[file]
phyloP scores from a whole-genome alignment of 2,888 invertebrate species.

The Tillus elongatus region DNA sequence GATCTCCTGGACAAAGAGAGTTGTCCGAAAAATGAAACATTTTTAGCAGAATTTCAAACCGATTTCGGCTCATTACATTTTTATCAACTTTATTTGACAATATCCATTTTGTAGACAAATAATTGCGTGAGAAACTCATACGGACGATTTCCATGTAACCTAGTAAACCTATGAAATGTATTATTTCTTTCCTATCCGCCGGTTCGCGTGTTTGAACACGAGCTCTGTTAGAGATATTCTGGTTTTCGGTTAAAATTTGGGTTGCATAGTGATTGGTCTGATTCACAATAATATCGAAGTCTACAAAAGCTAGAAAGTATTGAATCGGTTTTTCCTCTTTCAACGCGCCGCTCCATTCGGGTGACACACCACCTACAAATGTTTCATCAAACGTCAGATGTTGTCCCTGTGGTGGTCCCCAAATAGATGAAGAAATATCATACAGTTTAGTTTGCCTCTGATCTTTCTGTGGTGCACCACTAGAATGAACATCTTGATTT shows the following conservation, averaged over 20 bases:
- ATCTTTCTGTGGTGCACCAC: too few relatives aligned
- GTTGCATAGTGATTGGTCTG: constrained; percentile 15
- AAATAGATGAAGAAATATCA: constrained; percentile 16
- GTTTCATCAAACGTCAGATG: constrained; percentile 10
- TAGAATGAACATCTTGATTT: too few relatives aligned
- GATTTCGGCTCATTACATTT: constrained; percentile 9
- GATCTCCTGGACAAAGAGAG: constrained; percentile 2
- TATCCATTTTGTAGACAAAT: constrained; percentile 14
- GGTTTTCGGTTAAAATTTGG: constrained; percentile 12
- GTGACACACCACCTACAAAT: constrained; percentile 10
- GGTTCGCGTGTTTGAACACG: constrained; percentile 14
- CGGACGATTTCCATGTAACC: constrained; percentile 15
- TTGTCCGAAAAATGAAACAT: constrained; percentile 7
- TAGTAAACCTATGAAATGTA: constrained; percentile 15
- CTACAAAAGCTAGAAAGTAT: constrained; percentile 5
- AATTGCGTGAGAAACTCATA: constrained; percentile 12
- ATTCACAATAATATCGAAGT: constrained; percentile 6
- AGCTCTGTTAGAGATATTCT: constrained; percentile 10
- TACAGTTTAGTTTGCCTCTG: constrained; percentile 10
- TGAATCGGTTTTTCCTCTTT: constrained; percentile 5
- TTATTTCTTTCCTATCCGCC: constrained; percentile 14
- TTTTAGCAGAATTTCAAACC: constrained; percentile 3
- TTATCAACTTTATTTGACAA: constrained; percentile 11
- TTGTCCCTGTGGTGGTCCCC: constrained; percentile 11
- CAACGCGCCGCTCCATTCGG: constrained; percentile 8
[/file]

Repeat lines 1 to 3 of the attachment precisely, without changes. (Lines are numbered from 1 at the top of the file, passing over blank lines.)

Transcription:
phyloP scores from a whole-genome alignment of 2,888 invertebrate species.

The Tillus elongatus region DNA sequence GATCTCCTGGACAAAGAGAGTTGTCCGAAAAATGAAACATTTTTAGCAGAATTTCAAACCGATTTCGGCTCATTACATTTTTATCAACTTTATTTGACAATATCCATTTTGTAGACAAATAATTGCGTGAGAAACTCATACGGACGATTTCCATGTAACCTAGTAAACCTATGAAATGTATTATTTCTTTCCTATCCGCCGGTTCGCGTGTTTGAACACGAGCTCTGTTAGAGATATTCTGGTTTTCGGTTAAAATTTGGGTTGCATAGTGATTGGTCTGATTCACAATAATATCGAAGTCTACAAAAGCTAGAAAGTATTGAATCGGTTTTTCCTCTTTCAACGCGCCGCTCCATTCGGGTGACACACCACCTACAAATGTTTCATCAAACGTCAGATGTTGTCCCTGTGGTGGTCCCCAAATAGATGAAGAAATATCATACAGTTTAGTTTGCCTCTGATCTTTCTGTGGTGCACCACTAGAATGAACATCTTGATTT shows the following conservation, averaged over 20 bases:
- ATCTTTCTGTGGTGCACCAC: too few relatives aligned